Benzene is the simplest aromatic hydrocarbon and belongs to the group volatile organic compounds (VOC). Benzene is a colourless liquid with a gasoline-like odour. It is highly flammable and has low water solubility.1
Benzene is used for production of other chemicals during manufacture of plastics, nylon, synthetic fibres and resins. Benzene is also used in the production of rubber, lubricants, dyes, detergents, pharmaceuticals and pesticides.2 It may be present in products such as base oils, binders for adhesives and paints, solvents, car care products and fuels.3 Benzene is present in complex hydrocarbons, which are blends of different organic substances produced during refining of crude oil and coal tar. Since the substance is classified as carcinogenic, the content of benzene in these products cannot succeed certain threshold values if they are to be available to consumers. Only professional use is allowed for products exceeding the thresholds.4
Sources and transportation pathways
VOCs are emitted to air during incomplete combustion and by evaporation. In the past, the transport sector has been an important contributor to national emissions of NMVOCs, but as a result of effective measures (e.g. the introduction of catalysts) emissions from this sector have decreased substantially. Today, the most important source is evaporation from solvents within the sector product use.5, 6
Road traffic is one of the most important sources of benzene. Other emission sources include small-scale wood burning and emissions from other combustion engines (snowmobiles, boats).7 In Sweden, the largest point sources of benzene emissions to air are, in descending order, facilities within the energy sector, chemical industry and production and processing of metals.8 In air, benzene is degraded within a few days. In soil and water, the degradation rate is slower, and benzene may therefore end up in the groundwater.9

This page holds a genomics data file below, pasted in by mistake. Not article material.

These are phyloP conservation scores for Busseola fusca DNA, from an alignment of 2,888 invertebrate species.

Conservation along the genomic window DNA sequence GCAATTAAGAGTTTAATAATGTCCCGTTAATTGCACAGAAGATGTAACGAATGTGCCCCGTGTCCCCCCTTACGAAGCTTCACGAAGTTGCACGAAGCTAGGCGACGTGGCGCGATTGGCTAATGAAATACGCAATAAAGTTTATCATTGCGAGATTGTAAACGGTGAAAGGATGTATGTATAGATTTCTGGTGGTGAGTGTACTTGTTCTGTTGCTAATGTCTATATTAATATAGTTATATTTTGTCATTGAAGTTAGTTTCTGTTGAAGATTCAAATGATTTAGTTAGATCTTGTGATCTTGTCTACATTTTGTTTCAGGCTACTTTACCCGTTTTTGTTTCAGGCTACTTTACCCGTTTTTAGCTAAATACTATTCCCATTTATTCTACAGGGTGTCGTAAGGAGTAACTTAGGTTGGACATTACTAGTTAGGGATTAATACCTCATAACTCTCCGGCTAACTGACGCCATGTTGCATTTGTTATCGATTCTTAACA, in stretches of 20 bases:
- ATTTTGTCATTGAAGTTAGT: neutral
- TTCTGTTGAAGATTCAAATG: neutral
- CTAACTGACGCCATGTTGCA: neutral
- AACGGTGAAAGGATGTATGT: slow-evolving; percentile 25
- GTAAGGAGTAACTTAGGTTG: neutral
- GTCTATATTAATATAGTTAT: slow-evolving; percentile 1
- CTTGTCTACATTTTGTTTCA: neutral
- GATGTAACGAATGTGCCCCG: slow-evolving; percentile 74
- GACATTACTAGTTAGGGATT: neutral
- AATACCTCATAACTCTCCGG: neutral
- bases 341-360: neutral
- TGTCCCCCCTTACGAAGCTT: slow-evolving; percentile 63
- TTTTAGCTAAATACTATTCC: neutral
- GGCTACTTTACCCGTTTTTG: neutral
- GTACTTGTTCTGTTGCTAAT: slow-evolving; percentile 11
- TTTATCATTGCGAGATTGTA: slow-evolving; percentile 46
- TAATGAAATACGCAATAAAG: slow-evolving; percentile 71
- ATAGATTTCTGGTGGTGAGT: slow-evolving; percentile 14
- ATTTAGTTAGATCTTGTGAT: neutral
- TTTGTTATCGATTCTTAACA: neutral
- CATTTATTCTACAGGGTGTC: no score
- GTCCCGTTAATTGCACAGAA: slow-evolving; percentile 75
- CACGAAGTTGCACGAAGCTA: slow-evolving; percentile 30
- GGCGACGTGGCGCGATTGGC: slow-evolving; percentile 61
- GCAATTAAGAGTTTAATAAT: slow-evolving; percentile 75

Effects on environment and health
Benzene is toxic to aquatic organisms. It may cause hereditary genetic defects. Recurring or long-term exposure, even to very low levels, may cause temporary or permanent harm or even death. Benzene is carcinogenic and chronic exposure may cause leukaemia.10 As a VOC, benzene can be involved in the formation of ground-level ozone. Ground-level ozone may damage vegetation and during episodes of elevated VOC levels, it may cause irritation of the respiratory tract in humans.
International agreements and regulations
As a VOC, benzene is indirectly regulated by the UN Convention on Long-Range Transboundary Air Pollution (CLRTAP) and the UN Framework Convention on Climate Change (UNFCCC), as well as by the EU National Emissions Ceilings Directive (2001/81/EC) and the EU Industrial Emissions Directive (2010/75/EU).
Benzene is regulated by the EU Water Framework Directive (2000/60/EC) and the EU Drinking Water Directive (98/83/EC). The presence of benzene in products is for example regulated by the EU REACH regulation (EC 1907/2006) and the EU regulation on cosmetic products (EC 1223/2009). The UN Protocol on PRTRs and the EU E-PRTR regulation regulate how data on benzene emissions is made available.